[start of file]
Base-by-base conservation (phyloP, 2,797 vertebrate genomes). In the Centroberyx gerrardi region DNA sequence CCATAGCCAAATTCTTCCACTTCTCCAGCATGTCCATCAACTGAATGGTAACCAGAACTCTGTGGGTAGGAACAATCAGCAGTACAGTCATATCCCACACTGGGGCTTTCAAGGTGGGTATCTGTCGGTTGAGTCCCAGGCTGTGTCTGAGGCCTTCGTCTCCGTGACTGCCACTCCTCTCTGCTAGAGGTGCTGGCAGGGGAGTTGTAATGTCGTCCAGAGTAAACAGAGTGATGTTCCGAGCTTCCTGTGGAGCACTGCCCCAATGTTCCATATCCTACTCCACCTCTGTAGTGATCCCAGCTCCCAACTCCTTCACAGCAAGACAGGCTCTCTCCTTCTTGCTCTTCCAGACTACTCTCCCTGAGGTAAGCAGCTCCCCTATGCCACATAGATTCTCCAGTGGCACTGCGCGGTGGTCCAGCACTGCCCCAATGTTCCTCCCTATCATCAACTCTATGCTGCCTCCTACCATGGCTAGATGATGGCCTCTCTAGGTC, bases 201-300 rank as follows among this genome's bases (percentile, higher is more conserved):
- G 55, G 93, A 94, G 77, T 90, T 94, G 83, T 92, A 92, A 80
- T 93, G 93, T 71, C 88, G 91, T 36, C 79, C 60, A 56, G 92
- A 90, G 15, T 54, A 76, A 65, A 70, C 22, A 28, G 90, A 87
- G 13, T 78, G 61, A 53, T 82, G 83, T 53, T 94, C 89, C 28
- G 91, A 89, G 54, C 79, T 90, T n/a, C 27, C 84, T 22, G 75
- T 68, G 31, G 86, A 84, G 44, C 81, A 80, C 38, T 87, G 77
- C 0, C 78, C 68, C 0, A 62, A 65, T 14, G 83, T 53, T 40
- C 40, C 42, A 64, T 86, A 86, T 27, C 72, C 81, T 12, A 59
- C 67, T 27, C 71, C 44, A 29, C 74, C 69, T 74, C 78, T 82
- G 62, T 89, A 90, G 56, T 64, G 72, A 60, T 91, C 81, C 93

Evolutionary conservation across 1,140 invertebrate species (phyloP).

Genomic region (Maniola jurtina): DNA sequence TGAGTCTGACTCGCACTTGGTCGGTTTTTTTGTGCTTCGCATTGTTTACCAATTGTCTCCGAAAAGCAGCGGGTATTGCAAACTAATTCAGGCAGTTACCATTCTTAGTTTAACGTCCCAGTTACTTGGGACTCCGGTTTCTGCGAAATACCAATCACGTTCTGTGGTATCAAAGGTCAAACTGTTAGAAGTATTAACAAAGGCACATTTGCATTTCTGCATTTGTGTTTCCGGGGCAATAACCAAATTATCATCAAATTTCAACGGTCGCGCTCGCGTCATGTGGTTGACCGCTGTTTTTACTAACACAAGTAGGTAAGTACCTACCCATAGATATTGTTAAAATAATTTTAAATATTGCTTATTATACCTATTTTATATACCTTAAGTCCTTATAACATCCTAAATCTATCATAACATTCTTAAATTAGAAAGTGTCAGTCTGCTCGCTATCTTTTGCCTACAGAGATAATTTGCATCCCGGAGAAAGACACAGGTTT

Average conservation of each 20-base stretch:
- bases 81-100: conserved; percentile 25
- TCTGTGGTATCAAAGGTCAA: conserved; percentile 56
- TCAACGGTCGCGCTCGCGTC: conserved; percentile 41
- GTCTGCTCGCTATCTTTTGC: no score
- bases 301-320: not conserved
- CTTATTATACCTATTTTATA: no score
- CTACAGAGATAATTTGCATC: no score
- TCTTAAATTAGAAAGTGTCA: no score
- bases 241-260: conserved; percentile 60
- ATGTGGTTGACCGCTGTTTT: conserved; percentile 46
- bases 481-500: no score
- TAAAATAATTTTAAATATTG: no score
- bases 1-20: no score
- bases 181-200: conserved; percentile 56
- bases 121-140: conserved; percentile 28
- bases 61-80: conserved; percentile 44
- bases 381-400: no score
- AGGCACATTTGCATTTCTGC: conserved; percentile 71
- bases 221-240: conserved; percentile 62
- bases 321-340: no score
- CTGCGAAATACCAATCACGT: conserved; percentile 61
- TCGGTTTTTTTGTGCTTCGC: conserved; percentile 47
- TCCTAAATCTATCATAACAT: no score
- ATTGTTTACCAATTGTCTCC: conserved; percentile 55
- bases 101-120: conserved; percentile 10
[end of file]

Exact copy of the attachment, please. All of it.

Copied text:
Base-by-base conservation (phyloP, 2,797 vertebrate genomes). In the Centroberyx gerrardi region DNA sequence CCATAGCCAAATTCTTCCACTTCTCCAGCATGTCCATCAACTGAATGGTAACCAGAACTCTGTGGGTAGGAACAATCAGCAGTACAGTCATATCCCACACTGGGGCTTTCAAGGTGGGTATCTGTCGGTTGAGTCCCAGGCTGTGTCTGAGGCCTTCGTCTCCGTGACTGCCACTCCTCTCTGCTAGAGGTGCTGGCAGGGGAGTTGTAATGTCGTCCAGAGTAAACAGAGTGATGTTCCGAGCTTCCTGTGGAGCACTGCCCCAATGTTCCATATCCTACTCCACCTCTGTAGTGATCCCAGCTCCCAACTCCTTCACAGCAAGACAGGCTCTCTCCTTCTTGCTCTTCCAGACTACTCTCCCTGAGGTAAGCAGCTCCCCTATGCCACATAGATTCTCCAGTGGCACTGCGCGGTGGTCCAGCACTGCCCCAATGTTCCTCCCTATCATCAACTCTATGCTGCCTCCTACCATGGCTAGATGATGGCCTCTCTAGGTC, bases 201-300 rank as follows among this genome's bases (percentile, higher is more conserved):
- G 55, G 93, A 94, G 77, T 90, T 94, G 83, T 92, A 92, A 80
- T 93, G 93, T 71, C 88, G 91, T 36, C 79, C 60, A 56, G 92
- A 90, G 15, T 54, A 76, A 65, A 70, C 22, A 28, G 90, A 87
- G 13, T 78, G 61, A 53, T 82, G 83, T 53, T 94, C 89, C 28
- G 91, A 89, G 54, C 79, T 90, T n/a, C 27, C 84, T 22, G 75
- T 68, G 31, G 86, A 84, G 44, C 81, A 80, C 38, T 87, G 77
- C 0, C 78, C 68, C 0, A 62, A 65, T 14, G 83, T 53, T 40
- C 40, C 42, A 64, T 86, A 86, T 27, C 72, C 81, T 12, A 59
- C 67, T 27, C 71, C 44, A 29, C 74, C 69, T 74, C 78, T 82
- G 62, T 89, A 90, G 56, T 64, G 72, A 60, T 91, C 81, C 93

Evolutionary conservation across 1,140 invertebrate species (phyloP).

Genomic region (Maniola jurtina): DNA sequence TGAGTCTGACTCGCACTTGGTCGGTTTTTTTGTGCTTCGCATTGTTTACCAATTGTCTCCGAAAAGCAGCGGGTATTGCAAACTAATTCAGGCAGTTACCATTCTTAGTTTAACGTCCCAGTTACTTGGGACTCCGGTTTCTGCGAAATACCAATCACGTTCTGTGGTATCAAAGGTCAAACTGTTAGAAGTATTAACAAAGGCACATTTGCATTTCTGCATTTGTGTTTCCGGGGCAATAACCAAATTATCATCAAATTTCAACGGTCGCGCTCGCGTCATGTGGTTGACCGCTGTTTTTACTAACACAAGTAGGTAAGTACCTACCCATAGATATTGTTAAAATAATTTTAAATATTGCTTATTATACCTATTTTATATACCTTAAGTCCTTATAACATCCTAAATCTATCATAACATTCTTAAATTAGAAAGTGTCAGTCTGCTCGCTATCTTTTGCCTACAGAGATAATTTGCATCCCGGAGAAAGACACAGGTTT

Average conservation of each 20-base stretch:
- bases 81-100: conserved; percentile 25
- TCTGTGGTATCAAAGGTCAA: conserved; percentile 56
- TCAACGGTCGCGCTCGCGTC: conserved; percentile 41
- GTCTGCTCGCTATCTTTTGC: no score
- bases 301-320: not conserved
- CTTATTATACCTATTTTATA: no score
- CTACAGAGATAATTTGCATC: no score
- TCTTAAATTAGAAAGTGTCA: no score
- bases 241-260: conserved; percentile 60
- ATGTGGTTGACCGCTGTTTT: conserved; percentile 46
- bases 481-500: no score
- TAAAATAATTTTAAATATTG: no score
- bases 1-20: no score
- bases 181-200: conserved; percentile 56
- bases 121-140: conserved; percentile 28
- bases 61-80: conserved; percentile 44
- bases 381-400: no score
- AGGCACATTTGCATTTCTGC: conserved; percentile 71
- bases 221-240: conserved; percentile 62
- bases 321-340: no score
- CTGCGAAATACCAATCACGT: conserved; percentile 61
- TCGGTTTTTTTGTGCTTCGC: conserved; percentile 47
- TCCTAAATCTATCATAACAT: no score
- ATTGTTTACCAATTGTCTCC: conserved; percentile 55
- bases 101-120: conserved; percentile 10